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There's More Than One Way to Make Turkey

There's More Than One Way to Make Turkey

Kathie Smith | The Blade, Toledo, Ohio

There are more ways to cook a turkey than just roasting. For people with small ovens or ovens that suddenly don’t perform on a holiday, or for a special dinner, this should come as welcome news.

For those who just want to try something new for Thanksgiving dinner, it could be an adventure.

At my home, we’ve cooked whole chickens or turkey breasts on our grill but have never cooked a whole turkey. Our grill just isn’t big enough for the bulky bird.

Liz Sofo, who gave cooking classes and food demonstrations this fall at Jacob’s Garden, 4570 Sterns Rd. in Ottawa Lake, Mich., has been experimenting with the Big Green EGG grill, which Jacob’s Garden sells (from $275 to $1,100). The egg-shaped charcoal grill has a ceramic interior and is said to be derived from an ancient clay cooker called a “kamado.” The natural lump charcoal is lit with a natural fire starter or an electric lighter; no lighter fluid should be used. The design of the EGG draws air into the lower draft door, through the charcoal, and out of the damper top, which can be adjusted. The grill, which comes in five sizes, has smoker and grill capabilities as well as the ability to be used as an oven.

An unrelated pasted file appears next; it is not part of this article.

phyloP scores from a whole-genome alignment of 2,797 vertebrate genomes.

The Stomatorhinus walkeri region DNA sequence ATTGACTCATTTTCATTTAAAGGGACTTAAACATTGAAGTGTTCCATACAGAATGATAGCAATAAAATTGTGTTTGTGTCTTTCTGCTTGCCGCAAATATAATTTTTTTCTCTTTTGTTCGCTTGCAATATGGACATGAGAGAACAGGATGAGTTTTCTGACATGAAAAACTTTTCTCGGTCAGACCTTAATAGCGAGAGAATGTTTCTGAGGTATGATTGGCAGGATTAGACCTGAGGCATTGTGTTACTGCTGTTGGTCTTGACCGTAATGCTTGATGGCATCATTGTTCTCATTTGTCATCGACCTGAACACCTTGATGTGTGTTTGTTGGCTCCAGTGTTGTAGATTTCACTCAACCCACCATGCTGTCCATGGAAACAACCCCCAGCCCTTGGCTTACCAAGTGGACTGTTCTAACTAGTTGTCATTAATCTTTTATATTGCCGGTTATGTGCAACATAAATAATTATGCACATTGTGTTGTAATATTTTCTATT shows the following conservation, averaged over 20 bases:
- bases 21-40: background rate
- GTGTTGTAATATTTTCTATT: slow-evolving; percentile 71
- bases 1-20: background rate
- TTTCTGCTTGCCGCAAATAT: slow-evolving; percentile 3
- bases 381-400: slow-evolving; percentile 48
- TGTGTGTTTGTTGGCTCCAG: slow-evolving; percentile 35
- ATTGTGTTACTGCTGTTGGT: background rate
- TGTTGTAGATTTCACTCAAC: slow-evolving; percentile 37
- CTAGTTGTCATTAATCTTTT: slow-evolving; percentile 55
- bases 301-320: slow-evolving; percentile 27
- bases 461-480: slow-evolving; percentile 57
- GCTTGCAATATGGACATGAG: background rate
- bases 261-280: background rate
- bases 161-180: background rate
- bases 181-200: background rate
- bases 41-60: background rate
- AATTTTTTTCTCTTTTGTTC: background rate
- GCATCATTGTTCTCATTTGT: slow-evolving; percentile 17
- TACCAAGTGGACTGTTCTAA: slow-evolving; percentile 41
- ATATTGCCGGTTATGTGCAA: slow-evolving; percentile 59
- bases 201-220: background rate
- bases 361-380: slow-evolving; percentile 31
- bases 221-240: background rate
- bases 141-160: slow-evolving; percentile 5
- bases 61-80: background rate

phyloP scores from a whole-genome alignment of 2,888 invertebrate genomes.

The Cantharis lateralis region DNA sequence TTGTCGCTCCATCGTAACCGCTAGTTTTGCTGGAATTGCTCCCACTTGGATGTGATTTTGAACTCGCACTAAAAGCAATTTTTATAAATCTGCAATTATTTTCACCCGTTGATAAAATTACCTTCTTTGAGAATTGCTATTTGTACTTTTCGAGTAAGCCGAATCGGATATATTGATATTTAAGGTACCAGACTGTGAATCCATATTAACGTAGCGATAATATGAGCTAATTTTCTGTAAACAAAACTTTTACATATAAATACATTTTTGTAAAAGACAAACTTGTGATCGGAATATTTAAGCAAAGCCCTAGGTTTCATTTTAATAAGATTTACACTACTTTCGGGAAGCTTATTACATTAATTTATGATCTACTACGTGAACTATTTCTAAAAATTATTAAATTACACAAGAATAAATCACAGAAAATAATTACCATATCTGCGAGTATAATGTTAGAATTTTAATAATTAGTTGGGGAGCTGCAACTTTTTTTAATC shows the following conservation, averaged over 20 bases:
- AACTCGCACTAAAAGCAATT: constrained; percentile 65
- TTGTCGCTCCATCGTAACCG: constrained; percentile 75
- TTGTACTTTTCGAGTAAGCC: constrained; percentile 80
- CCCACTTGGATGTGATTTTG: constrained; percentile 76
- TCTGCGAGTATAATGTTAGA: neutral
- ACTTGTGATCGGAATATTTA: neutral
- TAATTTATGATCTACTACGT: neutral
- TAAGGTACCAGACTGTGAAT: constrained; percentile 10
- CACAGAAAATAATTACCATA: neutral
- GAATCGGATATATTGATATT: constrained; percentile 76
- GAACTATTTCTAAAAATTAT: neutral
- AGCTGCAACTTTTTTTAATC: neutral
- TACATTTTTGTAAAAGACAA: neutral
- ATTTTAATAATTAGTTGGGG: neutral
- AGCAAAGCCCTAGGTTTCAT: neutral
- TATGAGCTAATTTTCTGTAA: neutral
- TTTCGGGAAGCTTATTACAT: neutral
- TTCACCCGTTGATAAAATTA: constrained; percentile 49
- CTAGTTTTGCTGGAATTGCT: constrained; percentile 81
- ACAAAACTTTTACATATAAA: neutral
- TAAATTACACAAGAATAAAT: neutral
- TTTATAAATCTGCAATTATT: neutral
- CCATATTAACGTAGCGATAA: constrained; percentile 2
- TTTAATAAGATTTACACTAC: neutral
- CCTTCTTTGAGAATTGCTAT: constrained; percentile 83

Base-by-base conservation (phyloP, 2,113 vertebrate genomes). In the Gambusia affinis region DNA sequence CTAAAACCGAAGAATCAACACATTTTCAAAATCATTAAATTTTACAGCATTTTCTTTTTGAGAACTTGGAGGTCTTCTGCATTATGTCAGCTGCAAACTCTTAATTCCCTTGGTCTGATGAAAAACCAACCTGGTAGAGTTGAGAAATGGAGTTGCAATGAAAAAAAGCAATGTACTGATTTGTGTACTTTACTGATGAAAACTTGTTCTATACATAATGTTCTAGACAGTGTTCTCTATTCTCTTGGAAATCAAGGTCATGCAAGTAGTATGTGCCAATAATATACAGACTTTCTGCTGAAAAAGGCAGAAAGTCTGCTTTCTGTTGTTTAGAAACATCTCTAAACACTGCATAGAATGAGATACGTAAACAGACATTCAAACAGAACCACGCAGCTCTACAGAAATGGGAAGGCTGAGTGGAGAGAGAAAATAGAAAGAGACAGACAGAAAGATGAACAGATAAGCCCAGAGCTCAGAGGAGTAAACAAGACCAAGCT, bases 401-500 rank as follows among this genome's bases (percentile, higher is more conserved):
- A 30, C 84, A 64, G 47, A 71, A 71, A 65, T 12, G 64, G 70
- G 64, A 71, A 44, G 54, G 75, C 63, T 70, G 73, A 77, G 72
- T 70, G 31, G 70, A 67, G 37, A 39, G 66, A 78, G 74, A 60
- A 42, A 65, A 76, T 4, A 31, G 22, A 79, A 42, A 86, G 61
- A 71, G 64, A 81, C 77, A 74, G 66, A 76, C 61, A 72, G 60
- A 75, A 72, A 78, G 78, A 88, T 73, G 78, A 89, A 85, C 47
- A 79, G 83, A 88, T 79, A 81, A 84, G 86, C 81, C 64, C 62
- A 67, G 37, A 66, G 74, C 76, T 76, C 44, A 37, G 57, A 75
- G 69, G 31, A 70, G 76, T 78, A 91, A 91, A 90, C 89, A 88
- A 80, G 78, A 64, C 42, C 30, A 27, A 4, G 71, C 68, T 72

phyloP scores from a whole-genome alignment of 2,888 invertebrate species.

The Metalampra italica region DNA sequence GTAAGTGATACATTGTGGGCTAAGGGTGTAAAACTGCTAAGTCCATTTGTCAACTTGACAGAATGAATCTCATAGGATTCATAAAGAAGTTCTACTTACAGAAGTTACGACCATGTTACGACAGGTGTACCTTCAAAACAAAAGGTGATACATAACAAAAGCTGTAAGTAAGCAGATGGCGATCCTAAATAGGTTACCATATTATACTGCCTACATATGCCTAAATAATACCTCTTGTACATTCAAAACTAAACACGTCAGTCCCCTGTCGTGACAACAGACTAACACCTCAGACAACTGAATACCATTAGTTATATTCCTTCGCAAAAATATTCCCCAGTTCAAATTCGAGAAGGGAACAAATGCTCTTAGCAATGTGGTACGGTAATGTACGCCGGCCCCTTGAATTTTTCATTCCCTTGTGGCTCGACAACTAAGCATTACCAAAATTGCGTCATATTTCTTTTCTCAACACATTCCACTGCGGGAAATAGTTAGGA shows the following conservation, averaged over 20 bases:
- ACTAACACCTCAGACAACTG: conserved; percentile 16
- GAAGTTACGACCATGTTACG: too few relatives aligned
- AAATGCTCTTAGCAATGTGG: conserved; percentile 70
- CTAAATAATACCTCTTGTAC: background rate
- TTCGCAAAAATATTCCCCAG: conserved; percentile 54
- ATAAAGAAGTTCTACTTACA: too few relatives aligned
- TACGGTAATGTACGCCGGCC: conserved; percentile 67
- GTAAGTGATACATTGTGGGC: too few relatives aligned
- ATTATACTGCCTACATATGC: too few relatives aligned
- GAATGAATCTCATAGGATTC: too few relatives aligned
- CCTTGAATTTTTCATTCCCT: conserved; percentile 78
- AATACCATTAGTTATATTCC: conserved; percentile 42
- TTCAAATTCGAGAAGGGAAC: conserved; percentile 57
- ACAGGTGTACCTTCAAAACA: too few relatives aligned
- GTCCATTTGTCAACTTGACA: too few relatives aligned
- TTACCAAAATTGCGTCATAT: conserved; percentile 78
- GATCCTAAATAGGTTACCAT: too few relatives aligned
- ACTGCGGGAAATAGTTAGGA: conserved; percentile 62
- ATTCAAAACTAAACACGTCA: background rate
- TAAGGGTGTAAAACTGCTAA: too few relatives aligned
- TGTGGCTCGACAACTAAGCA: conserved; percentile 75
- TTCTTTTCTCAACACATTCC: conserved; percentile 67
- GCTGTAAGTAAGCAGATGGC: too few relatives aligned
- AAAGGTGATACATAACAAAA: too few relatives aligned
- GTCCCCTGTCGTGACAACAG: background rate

Ms. Sofo prepared a 14.5 pound turkey by brining it. She estimated cooking time would be 11 minutes per pound. “I love cooking in it,” she said, using a mid-size grill.

“I put the turkey on a rack on a ceramic stone to make it like a convection oven with air-flow and I used a drip pan with chicken stock,” she added. She also cooked redskin potatoes rubbed with olive oil and seasoned with sea salt and rosemary and placed whole and halved onions inside and outside the turkey. She covered the wings and back of the bird with foil to keep them from getting too dark, then she closed the lid.

When brining, do not use a self-basting turkey; it has added salt and you will end up with a dry, salty turkey, Ms. Sofo advises. While brining, refrigerate the turkey either in your refrigerator or in a cooler packed with ice. The temperature of the turkey must stay at 40 degrees or below. If the brine is heated, allow time to cool completely before putting the turkey into it. Immerse the entire turkey in the brine. A brined turkey takes less time to cook than one that is not brined, she says.